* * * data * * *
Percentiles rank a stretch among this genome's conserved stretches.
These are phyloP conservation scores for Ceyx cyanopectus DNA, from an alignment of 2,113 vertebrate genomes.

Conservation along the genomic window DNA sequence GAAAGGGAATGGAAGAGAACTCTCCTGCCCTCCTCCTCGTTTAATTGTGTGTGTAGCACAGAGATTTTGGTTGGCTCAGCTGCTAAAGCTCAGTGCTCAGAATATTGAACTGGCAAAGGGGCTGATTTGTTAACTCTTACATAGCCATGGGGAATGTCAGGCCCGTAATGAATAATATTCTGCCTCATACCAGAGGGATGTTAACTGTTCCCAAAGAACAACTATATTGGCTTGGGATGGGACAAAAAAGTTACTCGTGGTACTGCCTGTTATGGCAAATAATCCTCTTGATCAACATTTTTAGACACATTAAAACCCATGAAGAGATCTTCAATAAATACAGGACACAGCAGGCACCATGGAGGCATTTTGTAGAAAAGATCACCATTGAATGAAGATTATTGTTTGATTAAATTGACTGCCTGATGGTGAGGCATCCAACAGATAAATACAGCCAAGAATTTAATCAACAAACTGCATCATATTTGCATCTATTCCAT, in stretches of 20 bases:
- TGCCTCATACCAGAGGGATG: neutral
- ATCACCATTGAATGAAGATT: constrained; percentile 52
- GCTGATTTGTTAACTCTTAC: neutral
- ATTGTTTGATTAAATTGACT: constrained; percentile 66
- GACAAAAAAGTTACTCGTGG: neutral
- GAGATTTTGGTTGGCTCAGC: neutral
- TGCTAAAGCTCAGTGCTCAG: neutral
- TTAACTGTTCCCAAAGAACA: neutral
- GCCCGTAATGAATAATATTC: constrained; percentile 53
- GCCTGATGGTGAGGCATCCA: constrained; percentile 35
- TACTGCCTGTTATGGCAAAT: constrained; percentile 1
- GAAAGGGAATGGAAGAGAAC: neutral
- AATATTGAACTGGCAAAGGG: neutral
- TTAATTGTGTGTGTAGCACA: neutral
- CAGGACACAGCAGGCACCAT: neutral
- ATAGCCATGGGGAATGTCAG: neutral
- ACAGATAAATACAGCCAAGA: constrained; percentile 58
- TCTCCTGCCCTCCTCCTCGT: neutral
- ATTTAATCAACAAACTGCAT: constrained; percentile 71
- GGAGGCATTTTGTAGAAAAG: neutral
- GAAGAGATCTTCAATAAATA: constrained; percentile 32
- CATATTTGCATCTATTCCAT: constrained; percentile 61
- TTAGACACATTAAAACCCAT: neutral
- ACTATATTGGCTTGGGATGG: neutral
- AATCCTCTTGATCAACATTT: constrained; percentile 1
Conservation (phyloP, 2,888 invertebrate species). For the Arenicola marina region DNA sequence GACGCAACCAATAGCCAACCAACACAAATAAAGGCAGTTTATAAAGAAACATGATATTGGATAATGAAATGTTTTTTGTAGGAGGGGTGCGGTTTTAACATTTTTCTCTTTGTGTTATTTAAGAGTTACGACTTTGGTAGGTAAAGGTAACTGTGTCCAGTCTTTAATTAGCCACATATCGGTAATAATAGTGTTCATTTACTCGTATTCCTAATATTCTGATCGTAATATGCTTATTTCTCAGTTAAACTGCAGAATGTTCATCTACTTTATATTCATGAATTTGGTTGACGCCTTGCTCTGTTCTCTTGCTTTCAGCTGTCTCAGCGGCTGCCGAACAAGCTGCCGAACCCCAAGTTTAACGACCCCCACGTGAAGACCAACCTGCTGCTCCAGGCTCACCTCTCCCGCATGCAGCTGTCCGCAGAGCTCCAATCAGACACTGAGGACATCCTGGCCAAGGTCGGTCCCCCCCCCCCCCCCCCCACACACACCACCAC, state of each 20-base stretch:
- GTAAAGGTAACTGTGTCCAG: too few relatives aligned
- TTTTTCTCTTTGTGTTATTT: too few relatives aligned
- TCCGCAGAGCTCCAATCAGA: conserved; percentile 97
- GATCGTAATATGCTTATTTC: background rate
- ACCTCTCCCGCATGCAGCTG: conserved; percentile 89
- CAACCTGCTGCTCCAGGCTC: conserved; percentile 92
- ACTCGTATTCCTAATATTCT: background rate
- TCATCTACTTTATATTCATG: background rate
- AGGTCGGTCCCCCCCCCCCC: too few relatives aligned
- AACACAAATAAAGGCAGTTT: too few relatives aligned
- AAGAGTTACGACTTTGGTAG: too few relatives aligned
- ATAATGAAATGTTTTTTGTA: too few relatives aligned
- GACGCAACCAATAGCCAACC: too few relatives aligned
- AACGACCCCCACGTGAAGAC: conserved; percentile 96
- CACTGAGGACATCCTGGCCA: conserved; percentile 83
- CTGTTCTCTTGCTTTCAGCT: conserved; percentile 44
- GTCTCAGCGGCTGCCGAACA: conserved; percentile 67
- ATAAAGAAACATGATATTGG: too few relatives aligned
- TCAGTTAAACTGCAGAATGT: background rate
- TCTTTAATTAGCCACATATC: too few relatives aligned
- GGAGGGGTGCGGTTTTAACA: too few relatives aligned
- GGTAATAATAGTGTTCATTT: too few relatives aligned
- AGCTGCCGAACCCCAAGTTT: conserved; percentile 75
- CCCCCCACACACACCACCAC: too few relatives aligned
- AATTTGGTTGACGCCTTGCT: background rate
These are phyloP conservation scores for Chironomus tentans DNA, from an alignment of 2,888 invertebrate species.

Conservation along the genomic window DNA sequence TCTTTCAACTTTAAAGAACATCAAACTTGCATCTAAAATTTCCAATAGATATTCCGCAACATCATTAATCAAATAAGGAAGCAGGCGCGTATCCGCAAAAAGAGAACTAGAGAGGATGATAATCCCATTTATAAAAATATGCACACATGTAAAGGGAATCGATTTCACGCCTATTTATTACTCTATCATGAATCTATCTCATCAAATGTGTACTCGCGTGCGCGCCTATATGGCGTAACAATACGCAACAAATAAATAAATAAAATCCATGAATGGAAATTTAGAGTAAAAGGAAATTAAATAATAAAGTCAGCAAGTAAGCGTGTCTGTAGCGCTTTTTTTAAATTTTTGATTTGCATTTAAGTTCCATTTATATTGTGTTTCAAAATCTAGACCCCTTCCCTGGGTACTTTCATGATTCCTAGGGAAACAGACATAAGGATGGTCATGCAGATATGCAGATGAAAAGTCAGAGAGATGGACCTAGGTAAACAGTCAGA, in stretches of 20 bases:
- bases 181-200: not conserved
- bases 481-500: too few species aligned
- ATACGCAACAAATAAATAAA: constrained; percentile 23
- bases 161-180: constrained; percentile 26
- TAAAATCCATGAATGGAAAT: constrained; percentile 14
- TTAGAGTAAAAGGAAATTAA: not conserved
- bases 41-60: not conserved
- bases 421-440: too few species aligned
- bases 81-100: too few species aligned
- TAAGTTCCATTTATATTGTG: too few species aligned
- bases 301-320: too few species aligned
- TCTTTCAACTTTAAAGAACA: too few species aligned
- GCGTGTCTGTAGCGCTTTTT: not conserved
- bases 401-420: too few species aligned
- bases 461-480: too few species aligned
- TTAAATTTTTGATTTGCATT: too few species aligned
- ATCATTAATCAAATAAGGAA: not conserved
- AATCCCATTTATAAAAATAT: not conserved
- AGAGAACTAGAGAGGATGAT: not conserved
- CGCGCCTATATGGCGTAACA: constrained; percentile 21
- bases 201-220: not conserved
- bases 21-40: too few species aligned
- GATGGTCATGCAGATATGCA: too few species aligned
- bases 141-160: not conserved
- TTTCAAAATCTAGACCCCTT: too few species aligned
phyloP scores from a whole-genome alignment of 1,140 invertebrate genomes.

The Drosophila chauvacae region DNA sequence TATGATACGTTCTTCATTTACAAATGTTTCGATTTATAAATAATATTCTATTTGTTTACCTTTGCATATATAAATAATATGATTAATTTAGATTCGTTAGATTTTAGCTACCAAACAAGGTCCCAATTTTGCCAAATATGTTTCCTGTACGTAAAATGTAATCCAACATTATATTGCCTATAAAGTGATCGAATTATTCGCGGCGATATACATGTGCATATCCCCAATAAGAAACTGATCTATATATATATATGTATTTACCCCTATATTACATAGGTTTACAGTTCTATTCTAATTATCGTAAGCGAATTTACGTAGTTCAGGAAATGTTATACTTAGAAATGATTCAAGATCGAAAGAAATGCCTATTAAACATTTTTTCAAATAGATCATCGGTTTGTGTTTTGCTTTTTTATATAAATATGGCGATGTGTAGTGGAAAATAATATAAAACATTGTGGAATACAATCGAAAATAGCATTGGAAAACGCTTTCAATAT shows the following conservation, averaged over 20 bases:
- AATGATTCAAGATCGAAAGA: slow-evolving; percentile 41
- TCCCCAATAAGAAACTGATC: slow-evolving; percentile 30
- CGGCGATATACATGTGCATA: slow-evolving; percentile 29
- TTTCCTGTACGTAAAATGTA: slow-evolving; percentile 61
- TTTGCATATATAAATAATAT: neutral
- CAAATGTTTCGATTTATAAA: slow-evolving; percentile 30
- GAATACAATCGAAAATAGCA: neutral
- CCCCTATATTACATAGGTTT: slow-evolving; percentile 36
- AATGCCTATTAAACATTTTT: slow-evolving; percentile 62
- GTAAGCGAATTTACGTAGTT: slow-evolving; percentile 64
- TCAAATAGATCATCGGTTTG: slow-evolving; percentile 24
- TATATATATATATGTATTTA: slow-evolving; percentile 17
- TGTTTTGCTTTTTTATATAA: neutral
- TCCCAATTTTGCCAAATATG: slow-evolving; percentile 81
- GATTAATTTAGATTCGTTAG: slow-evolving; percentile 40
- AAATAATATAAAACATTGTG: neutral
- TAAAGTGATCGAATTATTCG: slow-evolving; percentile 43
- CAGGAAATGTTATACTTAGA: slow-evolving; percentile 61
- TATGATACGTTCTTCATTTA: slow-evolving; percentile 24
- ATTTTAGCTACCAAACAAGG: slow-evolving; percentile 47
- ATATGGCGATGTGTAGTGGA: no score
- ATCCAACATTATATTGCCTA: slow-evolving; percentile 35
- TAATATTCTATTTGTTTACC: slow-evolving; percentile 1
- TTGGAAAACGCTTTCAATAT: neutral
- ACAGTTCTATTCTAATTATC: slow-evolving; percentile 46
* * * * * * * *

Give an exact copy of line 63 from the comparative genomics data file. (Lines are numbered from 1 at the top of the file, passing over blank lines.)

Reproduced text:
- bases 41-60: not conserved